Improved security the key to smart lock growth

Improved security the key to smart lock growth

The high-tech nature of today’s world means nothing, including the locks on our doors, can be too smart. However, intelligence comes with risks, and companies have worked hard to address end-user concerns. By improving safety and security, user confidence in smart locks is helping to drive market growth.

In fact, a recent report by Research and Markets shows that the smart lock market is rapidly growing. The market is expected to reach US$2.7 billion by 2023 from $1.3 billion in 2017, at a CAGR of 13.1 percent during the projected period. Market growth is attributed to the rising adoption of smartphones and other connected devices. Additional growth drivers include growing concerns regarding security and safety, as well as enhanced features compared to traditional lock systems.

Not without concerns

When smart locks first came out security was a main concern; however, smart lock technology has advanced and so has its security protocols. Users, though, are still weary of security vulnerabilities. Locks, by nature, are meant to keep out unwanted intruders, so if a smart lock were to be hacked, the whole purpose of the lock is moot.

Residential consumers in particular have concerns with the ability to use alternative ways to open smart locks, for example, if they do not have their smartphones available, according to Todd Graves, SVP of Engineering and Technology at Allegion.

 Todd Graves,
SVP, Engineering and Technology,
Allegion

Omer Sagi, Business Development Director at ASSA ABLOY EMEA, noted that the biggest concern users have relate to the security and reliability of a smart door lock. “We often field questions such as: What happens if I forget to replace the batteries? Or how can you be sure both the mechanical side and the electronics in your lock are secure?” he said.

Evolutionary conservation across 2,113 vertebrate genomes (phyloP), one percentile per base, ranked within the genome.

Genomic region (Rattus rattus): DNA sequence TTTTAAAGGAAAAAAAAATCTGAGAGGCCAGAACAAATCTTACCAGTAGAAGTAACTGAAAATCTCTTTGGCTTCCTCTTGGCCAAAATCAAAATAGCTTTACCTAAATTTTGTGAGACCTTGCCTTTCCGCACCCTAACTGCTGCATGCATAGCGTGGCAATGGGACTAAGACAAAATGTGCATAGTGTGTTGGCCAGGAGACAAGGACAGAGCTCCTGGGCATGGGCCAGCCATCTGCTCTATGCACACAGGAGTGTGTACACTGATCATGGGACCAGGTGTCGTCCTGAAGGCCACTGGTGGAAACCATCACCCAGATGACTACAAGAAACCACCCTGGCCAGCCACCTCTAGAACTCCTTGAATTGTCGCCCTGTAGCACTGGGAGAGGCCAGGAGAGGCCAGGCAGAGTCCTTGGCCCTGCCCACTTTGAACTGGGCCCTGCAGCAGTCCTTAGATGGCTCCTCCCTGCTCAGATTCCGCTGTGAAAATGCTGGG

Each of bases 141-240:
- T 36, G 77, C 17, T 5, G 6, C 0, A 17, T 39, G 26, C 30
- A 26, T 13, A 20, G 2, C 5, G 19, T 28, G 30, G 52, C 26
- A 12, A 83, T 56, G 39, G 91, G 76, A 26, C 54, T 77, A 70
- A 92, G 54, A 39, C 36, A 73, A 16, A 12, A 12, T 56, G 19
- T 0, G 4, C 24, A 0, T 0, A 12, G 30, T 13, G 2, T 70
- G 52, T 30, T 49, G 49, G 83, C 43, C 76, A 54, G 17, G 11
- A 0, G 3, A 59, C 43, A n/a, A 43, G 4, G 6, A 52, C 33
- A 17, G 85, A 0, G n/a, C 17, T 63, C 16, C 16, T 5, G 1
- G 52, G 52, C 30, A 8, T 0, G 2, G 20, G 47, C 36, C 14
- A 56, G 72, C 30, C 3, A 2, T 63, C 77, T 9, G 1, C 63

“ASSA ABLOY’s smart door lock range is built around our most secure mechanical cylinders — many of which are already deployed in homes and sensitive commercial premises all over the world. Furthermore, we test all our ‘smart’ products internally, and also hire external experts to perform rigorous independent checks. All our smart devices meet or exceed local and global security standards — and we’re always investing to make them even better,” Sagi said.

While security is a key concern, cost, particularly among commercial users, is also a hurdle. “Commercial end users are sometimes initially concerned about the higher acquisition cost of the lock itself compared to a simple mechanical lock,” said Graves. “But once they see the life cycle cost benefits of smart locks, and the operating efficiencies they provide, these concerns usually go away.”

Omer Sagi,
Business Development Director,
ASSA ABLOY EMEA

The cybersecurity element

As we know, cybersecurity has become a crucial element to any connected device and system. Hacking a smart lock could literally unlock a whole mess of problems if a secured site was suddenly open to unchecked physical access.

“Allegion takes cybersecurity very seriously, from the way we design our products to the way we operate our internal infrastructure and our customersupporting cloud. Our chief information security officer has a team of internal and external resources, both in engineering and IT, which is focused on protecting the safety and security of our customers,” Graves said. “One of the most important defenses is the use of the best possible methods to encrypt data every step of the way, from what is stored on the consumer’s mobile device, to what is kept within the lock, to what we transact and store in the cloud. Furthermore, we constantly review our products and systems against the latest attacks to help ensure we are staying ahead of the cybercriminals.”

Sagi emphasized ASSA ABLOY’s investments in security R&D, both mechanical and electronic. “Permanent, ongoing testing is the key to facing cybersecurity issues. Connected or not, our smart door locks are tested rigorously. We also hire external companies to conduct independent penetration tests that meet or exceed industry standards. We aim to be as transparent as possible, and are always willing to hear feedback from security professionals outside the company,” he said.

Benefits outweigh concerns

The number of smart products on the market has possibly gotten a bit out of hand, and with the amount of smart solutions and systems growing every day this is unlikely to stop. Smart locks provide convenience and an element of tech to the everyday, something that society has gotten all too used to. As we’ve seen over the last few years there is definite interest in the smart lock market, as long as security and safety concerns are addressed well enough to satisfy consumers. There is also opportunity for smart locks to grow as more IoT-based security systems are being adopted. As long as the benefits can outweigh the concerns of the consumers, we should be prepared to see more smart locks out in the world.
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